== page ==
The 22nd United States Colored Infantry (USCI) was organized at Camp William Penn in January 1864. With 681 Jerseymen on its rolls, it was the most “Jersey” of all USCT regiments.

The 22nd USCI fought in 1864-1865 at the battles at Petersburg and Richmond; was assigned to the XXV Corp, the only all Black army corps in United States history; participated in President Lincoln’s funeral procession after General Lee’s surrender at Appomattox; and patrolled the Rio Grande River in Texas to prevent foreign encroachment into the United States through Mexico.

The following are color images of the flag:


Front of the 22nd USCI flag
Source: The Second New Jersey Brigade.com/22nd United States Colored Infantry (USCI) page


Back of the 22nd USCI flag
Source: The Second New Jersey Brigade.com/22nd United States Colored Infantry (USCI) page

More details about the 22nd USCI are at the here at Civil War Archive.com.

The flag was designed by David Bustill Bowser, an African American artist who created several USCT flags.

View all of the USCT flags on this cite to date by going here.

26th Regiment USCT Flags

During the Civil War, many military units had their own regimental flags that they would carry into battle, and this was true of units in the United States’ Colored Troops. On the third day of the month, I’ll display a flag from each of those regiments – depending on my ability to find these flags through internet searches and other sources.

This is the regimental flag for the US Colored Troops 26th Regiment Infantry, New York. The motto at the base of the flag is “God and Liberty.” Source: New York State Military Museum.


These are the national colors for 26th Regiment. Source: New York State Military Museum.

According to the NYS Military Museum, this regiment was organized at Riker’s Island, New York on February 27, 1864. It served in the Department of the East to March, 1864; in the District of Beaufort, Department of the South, to April, 1865; at Port Royal, S. C., until it was honorably discharged and mustered out, August 28, 1865.

More details about the 26th USCT are at the here at Civil War Archive.com.

The homepage for the New York State Military Museum is here.

View all of the USCT flags on this cite to date by going here.

Battle Flag of the 84th Regiment, USCT (US Colored Troops)

During the Civil War, many military units had their own regimental flags that they would carry into battle. The units in the United States’ Colored Troops developed their own “battle flags.” On the third day of the month, I’ll display a flag from each of those regiments – depending on my ability to find these flags through internet searches and other sources.

This is the flag for the USCT 84th Regiment, Louisiana. According to The Civil War Archive,

84th Regiment Infantry:

Organized April 4, 1864, from 12th Corps de Afrique Infantry. Attached to 1st Brigade, 1st Division, Corps de Afrique, Dept. of the Gulf, to February, 1865. 2nd Brigade, 1st Division, United States Colored Troops, Dept. of the Gulf, to May, 1865. Northern District of Louisiana, Dept. of the Gulf, to March, 1866. (Note: Organized as 12th Corps de Afrique Infantry at Port Hudson, La., September 24, 1863. Attached to Garrison, Port Hudson, La., to December, 1863. 1st Brigade, 1st Division, Corps de Afrique, Dept. of the Gulf, to April, 1864.)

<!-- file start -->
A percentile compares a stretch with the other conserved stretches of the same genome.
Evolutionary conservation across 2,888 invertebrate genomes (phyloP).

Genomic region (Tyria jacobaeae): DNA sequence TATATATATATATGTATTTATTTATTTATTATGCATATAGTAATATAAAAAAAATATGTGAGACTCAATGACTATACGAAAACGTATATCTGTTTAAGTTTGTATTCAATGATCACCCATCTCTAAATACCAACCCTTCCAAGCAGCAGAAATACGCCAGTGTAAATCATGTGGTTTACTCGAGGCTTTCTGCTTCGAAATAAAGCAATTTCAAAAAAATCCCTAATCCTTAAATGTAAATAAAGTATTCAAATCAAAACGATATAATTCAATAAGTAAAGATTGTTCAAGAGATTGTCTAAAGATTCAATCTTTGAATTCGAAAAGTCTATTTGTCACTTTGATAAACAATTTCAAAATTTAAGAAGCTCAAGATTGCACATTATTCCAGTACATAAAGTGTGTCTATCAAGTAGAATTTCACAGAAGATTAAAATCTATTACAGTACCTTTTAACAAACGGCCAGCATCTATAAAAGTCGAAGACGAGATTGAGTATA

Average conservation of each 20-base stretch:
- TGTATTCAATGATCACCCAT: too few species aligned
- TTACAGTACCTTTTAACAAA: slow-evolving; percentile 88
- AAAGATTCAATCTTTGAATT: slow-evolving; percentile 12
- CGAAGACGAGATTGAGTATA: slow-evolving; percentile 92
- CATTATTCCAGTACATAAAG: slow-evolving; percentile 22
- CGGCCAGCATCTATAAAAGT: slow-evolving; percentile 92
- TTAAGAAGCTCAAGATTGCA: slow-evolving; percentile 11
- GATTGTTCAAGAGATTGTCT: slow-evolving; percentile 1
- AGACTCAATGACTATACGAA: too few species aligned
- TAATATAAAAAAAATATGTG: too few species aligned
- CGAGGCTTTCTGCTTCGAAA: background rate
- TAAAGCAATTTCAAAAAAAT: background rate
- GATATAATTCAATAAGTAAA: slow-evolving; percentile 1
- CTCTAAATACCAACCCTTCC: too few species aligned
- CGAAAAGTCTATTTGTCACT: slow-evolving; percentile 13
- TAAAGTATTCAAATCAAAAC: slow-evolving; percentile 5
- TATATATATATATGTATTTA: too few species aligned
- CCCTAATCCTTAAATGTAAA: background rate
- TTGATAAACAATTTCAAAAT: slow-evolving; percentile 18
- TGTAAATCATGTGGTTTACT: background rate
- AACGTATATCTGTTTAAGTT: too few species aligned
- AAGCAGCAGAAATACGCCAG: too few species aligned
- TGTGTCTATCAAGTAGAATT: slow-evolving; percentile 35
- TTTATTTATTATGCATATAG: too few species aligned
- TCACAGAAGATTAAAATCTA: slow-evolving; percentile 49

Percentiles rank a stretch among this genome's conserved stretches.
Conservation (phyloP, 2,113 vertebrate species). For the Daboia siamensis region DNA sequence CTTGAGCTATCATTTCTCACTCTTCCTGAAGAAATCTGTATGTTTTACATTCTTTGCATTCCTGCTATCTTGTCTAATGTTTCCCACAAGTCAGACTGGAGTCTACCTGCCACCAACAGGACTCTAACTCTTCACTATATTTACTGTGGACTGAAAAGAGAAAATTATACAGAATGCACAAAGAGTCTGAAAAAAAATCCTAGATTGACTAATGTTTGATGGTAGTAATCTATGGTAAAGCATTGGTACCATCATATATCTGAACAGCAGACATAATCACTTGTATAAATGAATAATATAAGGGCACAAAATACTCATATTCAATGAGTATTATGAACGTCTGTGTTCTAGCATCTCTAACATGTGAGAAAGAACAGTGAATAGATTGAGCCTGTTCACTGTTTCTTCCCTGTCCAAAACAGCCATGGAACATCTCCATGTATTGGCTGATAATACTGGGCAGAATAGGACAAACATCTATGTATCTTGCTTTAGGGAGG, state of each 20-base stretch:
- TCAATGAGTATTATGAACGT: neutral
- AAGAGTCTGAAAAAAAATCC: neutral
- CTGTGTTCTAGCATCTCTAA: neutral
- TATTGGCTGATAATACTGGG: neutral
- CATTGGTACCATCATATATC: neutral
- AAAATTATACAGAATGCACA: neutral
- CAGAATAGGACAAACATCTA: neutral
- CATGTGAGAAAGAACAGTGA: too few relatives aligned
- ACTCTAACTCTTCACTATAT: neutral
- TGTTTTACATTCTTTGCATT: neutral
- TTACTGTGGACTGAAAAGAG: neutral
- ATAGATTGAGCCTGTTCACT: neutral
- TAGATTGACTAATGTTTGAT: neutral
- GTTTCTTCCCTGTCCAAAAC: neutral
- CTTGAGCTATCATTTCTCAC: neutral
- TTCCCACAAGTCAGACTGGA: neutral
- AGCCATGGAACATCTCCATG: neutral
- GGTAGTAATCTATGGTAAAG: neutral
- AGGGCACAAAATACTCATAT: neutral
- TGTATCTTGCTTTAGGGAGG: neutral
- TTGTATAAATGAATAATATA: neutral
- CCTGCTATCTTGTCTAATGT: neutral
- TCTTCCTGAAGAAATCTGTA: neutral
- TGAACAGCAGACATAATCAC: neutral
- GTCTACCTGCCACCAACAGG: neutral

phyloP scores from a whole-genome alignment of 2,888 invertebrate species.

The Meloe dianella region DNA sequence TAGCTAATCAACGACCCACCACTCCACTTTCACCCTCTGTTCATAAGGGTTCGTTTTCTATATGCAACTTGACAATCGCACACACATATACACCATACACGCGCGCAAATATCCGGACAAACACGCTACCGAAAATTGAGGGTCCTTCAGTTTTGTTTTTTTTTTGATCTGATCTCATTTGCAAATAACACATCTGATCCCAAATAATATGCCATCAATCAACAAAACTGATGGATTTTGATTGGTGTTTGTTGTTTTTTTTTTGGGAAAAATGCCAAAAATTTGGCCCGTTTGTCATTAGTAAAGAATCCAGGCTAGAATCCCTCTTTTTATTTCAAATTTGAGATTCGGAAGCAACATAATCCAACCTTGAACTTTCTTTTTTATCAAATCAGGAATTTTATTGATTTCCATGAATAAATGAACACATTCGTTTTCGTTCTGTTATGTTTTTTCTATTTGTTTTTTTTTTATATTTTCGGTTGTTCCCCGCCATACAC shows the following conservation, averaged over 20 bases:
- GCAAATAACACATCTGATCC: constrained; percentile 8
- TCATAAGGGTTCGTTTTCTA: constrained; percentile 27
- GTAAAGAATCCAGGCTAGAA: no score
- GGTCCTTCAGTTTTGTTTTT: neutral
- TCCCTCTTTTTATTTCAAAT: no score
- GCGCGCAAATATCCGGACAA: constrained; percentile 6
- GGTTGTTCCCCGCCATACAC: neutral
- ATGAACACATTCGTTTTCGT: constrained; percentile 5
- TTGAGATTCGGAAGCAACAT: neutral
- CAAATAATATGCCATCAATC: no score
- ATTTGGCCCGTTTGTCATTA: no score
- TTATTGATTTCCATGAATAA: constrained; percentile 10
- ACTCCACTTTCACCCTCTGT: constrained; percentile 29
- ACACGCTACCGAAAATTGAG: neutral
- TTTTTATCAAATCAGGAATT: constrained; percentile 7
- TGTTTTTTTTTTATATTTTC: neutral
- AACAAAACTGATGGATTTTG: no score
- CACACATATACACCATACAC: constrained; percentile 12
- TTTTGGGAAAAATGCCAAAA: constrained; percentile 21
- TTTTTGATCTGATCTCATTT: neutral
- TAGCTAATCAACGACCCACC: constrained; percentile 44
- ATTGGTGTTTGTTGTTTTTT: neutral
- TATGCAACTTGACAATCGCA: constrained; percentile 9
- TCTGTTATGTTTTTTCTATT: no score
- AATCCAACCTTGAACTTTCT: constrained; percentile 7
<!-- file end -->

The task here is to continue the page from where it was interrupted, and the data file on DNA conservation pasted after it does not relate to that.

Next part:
SERVICE. (as 12th Regiment Infantry of the 12th Corps de Afrique Infantry, through April 1864)–Garrison duty at Port Hudson until April, 1864. Expedition to Grand Gulf February 15-March 6, 1864. Designation of Regiment changed to 84th United States Colored Troops April 4, 1864.

SERVICE.–Red River Campaign March 10-May 22. Advance from Franklin to Alexandria March 14-26. Retreat from Alexandria to Morganza May 13-20. Mansura May 16. Near Moreauville May 17. Yellow Bayou May 18. Duty at Morganza until May, 1865. Action near Morganza November 23, 1864. Duty in Northern District of Louisiana and Dept. of the Gulf to March, 1866. Mustered out March 14, 1866.

A discussion of Louisiana Colored Troops is here.

Organized at Port Hudson, La., September 24, 1863. Attached to Garrison, Port Hudson, La., to December, 1863. 1st Brigade, 1st Division, Corps de Afrique, Dept. of the Gulf, to April, 1864.

Battle Flag of the 24th Regiment, USCT (US Colored Troops)

During the Civil War, many military units had their own regimental flags they would carry into battle. The units in the United States’ Colored Troops developed their own “battle flags.” This is the flag for the USCT 24th Regiment, Pennsylvania.

This flag was designed by David Bustill Bowser, an African American artist from Philadelphia who also created several other designs for USCT banners. He also painted Lincoln and a famous portrait of John Brown.

The flag reads at the top, “Let Soldiers in War Be Citizens in Peace.” The regiment members were proclaiming that, just as they recognized their citizenship obligations by fighting for the Union; so too did they expect to receive the benefits of citizenship from the Union, such as black suffrage and other political and legal rights.